In this week’s post, we want to compare Partnerships with Limited Companies. While Partnerships and Limited Companies have certain characteristics in common, they differ substantially in other areas. The two main differences stem from the fact that Limited Companies, as the name suggests, limit the liability of all shareholders to the amount invested or guaranteed to the company and that Limited Companies allow the separation between ownership and management.
Partnerships are arrangements where two or more people cooperate to advance their mutual, in most of the cases economic, interest. Normally, all Partners are jointly and wholly liable for all obligations the Partnership might occur. Jointly means that each Partner is liable for all Partner’s wrong doing and wholly meants that all Partners are liable with their personal wealth for any obligations the Partnership might occur. Only in the case of Limited Partnerships, the liability of certain shareholders is limited. Limited Companies, however, limit the liability of their shareholders to the amount invested into the company.
While Partnerships need to be managed by at least one of the Partners, Limited Companies are managed by a Board of Directors, which is elected by the Shareholder General Assembly where the owners are represented. This means, that Partnerships are designed to be managed by its owners, while Limited Companies can be managed by anyone, no matter if shareholder or not. This clear separation of ownership and management clearly shows that Limited Companies are usually designed to be open towards a larger circle of potential owners. While shares of Limited Companies can typically be freely traded, the entrance into a Partnerships needs the approval of all Partners.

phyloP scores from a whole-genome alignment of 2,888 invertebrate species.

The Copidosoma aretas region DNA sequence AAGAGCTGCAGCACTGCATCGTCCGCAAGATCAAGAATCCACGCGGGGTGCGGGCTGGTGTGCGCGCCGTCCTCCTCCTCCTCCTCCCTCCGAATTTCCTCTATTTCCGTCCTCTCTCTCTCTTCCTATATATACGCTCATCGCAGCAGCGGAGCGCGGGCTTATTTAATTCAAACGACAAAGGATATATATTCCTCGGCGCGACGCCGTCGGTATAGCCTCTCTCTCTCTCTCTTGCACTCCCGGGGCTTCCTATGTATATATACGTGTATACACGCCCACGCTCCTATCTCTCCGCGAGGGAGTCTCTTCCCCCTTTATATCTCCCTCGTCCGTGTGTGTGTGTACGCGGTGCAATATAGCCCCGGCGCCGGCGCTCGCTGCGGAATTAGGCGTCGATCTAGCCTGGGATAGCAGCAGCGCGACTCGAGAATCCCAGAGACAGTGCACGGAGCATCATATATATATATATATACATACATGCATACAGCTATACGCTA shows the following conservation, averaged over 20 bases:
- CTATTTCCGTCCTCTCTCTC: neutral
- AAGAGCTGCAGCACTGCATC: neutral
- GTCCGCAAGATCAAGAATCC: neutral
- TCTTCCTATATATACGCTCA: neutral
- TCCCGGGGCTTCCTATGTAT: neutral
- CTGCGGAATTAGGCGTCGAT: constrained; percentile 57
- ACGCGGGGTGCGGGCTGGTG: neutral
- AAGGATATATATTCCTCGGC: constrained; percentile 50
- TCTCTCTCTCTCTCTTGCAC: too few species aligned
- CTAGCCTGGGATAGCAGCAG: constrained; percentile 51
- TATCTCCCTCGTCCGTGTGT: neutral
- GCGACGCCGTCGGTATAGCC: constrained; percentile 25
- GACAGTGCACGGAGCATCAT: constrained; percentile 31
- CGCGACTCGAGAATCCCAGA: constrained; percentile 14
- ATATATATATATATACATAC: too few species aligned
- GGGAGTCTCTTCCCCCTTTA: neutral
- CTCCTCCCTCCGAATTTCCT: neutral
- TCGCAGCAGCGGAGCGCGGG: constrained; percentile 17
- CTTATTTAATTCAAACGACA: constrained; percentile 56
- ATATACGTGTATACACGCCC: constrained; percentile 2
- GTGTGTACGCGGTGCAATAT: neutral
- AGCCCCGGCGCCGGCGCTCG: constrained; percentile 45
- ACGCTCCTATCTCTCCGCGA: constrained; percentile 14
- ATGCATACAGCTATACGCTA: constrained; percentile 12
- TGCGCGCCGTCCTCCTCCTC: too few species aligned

Generally, Partnerships are easier and costlier to set-up, manage and maintain than Limited Companies. Investors should be aware that their selection of a company type has significant implications – legally, organizationally and last bot not least financially. It is important to select the most suitable type of legal set-up before becoming operational.